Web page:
Diversity, equity, and inclusion (DEI) is more important than ever. Courts and regulators are paying attention and you should, too. You don’t want to get caught with faulty DEI policies, procedures, and training. Learn more about DEI, including how to create your own strategy, policies, and processes using the tools and best practices provided.
- Explain how focusing efforts on DEI is a wise business decision
- Understand that DEI is not race and color of skin
- Avoid unintentional discrimination
- Use DEI models to make recruiting more compliant
- Employ DEI to your benefit during the Great Resignation
- Craft your own DEI strategy, policy, and procedures
DEI isn’t just being more responsive to the needs of minority employees and applicants. It’s deliberately seeking a diverse workforce, including all types of employees in decision making, being equitable in how you coach, and communicating and utilizing a variety of different viewpoints in everything you do as an organization. It’s about acknowledging that everyone has something to offer, and everyone deserves a chance to offer it. After all, your accountholder base isn’t homogenous. Office staff shouldn’t be homogenous either.
Not convinced? The courts and regulators are! The past few years have seen numerous cases decided in favor of individuals who were denied services, benefits, or employment due to their protected class status. From sample policies and procedures to a handy checklist to evaluate your current program, learn how your DEI policies hold up under today’s scrutiny during this program packed with information and tools you can use to improve your DEI efforts.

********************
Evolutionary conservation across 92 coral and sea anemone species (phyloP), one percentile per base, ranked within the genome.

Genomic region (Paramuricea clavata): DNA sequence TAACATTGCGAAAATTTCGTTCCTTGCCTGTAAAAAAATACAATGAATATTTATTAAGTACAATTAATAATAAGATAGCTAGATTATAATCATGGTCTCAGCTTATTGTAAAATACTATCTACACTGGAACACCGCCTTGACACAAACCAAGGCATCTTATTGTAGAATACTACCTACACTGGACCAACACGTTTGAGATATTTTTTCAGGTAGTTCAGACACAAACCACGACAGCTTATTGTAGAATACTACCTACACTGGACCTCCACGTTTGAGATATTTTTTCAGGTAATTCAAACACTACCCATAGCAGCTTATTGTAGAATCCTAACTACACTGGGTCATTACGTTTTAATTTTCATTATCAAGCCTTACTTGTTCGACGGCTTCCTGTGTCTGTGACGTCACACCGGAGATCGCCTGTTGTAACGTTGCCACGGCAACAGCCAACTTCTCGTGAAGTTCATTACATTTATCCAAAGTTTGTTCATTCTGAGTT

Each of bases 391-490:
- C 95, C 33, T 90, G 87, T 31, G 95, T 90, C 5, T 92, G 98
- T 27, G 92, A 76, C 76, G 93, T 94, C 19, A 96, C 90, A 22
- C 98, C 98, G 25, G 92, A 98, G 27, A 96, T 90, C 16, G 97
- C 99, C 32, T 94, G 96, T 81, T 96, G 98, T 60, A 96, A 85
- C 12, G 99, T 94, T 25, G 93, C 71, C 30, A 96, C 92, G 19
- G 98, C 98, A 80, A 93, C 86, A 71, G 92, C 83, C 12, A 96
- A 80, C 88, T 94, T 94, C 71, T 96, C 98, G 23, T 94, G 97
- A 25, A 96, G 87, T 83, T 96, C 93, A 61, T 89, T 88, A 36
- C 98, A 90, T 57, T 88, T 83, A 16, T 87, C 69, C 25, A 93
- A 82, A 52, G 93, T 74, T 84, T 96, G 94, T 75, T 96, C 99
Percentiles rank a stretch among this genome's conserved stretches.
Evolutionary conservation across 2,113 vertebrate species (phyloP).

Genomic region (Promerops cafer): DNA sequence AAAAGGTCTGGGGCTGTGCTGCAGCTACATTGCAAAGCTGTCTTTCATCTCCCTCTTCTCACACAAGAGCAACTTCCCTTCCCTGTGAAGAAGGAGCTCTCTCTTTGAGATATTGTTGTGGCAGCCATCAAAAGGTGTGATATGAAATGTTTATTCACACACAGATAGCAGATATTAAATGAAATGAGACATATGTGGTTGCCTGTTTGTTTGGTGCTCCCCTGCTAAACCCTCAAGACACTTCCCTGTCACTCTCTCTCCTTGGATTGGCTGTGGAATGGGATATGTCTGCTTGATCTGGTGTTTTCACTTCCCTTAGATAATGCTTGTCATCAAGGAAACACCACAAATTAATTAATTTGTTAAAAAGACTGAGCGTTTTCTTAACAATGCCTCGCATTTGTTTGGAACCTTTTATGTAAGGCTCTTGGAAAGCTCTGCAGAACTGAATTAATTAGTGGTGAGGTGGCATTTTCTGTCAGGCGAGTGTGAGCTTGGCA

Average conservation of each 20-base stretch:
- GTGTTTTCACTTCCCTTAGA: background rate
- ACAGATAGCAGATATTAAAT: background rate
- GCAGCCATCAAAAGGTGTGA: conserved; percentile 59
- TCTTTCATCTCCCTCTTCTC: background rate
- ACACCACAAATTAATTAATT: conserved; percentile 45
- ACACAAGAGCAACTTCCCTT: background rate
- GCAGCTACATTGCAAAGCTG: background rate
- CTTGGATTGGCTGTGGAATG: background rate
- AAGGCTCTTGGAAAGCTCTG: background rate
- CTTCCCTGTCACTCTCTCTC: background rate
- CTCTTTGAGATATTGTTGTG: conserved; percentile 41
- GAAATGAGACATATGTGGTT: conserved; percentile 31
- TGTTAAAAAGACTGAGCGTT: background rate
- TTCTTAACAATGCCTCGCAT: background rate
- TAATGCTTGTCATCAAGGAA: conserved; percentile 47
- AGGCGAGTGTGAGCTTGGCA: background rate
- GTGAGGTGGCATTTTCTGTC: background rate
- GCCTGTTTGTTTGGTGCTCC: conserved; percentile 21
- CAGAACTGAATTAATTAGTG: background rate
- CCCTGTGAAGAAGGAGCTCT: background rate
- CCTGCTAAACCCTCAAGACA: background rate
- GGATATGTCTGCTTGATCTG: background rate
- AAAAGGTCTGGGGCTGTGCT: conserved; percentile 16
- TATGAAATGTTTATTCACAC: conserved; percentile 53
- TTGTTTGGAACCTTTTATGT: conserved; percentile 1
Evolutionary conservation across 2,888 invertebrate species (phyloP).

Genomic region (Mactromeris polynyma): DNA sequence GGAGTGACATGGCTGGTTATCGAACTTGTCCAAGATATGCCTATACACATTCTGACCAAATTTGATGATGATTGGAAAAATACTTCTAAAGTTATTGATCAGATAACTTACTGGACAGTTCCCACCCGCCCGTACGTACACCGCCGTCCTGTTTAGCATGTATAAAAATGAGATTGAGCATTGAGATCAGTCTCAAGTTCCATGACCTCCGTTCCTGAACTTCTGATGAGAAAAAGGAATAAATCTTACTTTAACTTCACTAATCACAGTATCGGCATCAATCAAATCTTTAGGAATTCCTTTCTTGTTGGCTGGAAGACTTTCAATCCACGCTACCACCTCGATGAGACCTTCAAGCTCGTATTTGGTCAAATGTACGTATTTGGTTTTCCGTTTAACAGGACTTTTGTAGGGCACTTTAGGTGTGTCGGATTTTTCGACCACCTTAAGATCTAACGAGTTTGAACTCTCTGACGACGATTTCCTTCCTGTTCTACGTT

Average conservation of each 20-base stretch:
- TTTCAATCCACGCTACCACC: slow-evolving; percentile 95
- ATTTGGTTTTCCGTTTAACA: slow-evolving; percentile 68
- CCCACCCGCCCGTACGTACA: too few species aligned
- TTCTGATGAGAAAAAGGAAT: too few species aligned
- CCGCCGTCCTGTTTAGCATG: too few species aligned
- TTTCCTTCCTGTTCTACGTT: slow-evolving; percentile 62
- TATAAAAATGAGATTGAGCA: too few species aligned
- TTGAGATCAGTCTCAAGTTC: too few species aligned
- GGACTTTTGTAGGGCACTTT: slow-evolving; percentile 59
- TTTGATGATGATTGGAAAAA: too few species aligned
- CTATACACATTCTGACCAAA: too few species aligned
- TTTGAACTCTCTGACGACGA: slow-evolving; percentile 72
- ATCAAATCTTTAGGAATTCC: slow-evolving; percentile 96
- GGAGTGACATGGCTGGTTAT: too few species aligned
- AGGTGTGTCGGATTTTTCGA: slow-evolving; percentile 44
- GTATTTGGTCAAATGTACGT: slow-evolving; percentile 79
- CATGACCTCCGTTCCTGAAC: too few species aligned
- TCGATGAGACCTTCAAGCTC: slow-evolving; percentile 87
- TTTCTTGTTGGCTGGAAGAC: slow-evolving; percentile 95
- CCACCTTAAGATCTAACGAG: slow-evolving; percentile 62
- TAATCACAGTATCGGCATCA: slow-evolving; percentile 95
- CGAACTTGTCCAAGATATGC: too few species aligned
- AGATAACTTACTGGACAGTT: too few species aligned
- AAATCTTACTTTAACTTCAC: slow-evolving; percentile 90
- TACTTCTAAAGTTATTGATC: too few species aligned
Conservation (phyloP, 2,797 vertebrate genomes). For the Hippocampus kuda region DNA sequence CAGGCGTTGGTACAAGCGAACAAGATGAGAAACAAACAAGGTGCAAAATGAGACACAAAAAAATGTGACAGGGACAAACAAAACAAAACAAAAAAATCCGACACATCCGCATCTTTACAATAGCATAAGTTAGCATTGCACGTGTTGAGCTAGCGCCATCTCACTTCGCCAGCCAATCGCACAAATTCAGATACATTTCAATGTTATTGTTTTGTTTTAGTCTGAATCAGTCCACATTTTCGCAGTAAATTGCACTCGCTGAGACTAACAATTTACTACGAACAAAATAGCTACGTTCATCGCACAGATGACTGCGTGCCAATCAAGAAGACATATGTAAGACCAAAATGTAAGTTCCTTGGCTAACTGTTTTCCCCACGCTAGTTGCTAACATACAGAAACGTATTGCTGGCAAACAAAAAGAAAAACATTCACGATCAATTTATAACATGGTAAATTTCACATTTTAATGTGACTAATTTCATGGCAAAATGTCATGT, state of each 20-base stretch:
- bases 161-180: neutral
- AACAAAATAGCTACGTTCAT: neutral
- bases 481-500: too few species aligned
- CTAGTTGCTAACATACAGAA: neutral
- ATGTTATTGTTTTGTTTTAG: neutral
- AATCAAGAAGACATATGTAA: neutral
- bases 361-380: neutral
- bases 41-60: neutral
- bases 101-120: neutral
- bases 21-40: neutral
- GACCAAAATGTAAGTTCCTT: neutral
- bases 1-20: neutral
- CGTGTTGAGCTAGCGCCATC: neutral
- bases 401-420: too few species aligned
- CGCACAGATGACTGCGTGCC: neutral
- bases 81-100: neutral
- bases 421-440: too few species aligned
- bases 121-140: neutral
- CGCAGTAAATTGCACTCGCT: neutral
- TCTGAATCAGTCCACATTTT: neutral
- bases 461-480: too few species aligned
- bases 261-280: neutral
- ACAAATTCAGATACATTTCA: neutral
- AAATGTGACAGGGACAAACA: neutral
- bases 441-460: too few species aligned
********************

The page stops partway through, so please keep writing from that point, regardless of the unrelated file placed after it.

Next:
Diane Pape Reed, CU Doctor
A nationally recognized speaker, writer, and communications professional, Diane Pape Reed currently serves as President of a full-service consultancy, assisting financial institutions nationwide with human resources, marketing, strategic planning, community relations, compliance, sales, training, board relations, and executive support. Previously, Diane served for more than a decade as Vice President of Administration for a mid-sized financial institution.
Her expertise in “Service-Oriented Culture Change” has been cited in numerous industry publications, and her marketing expertise has been featured in articles for Exhibit Builder and Business Management magazines. Diane attended American University and graduated from George Mason University where she specialized in Organizational Communication. She currently resides in Fairfax, Virginia.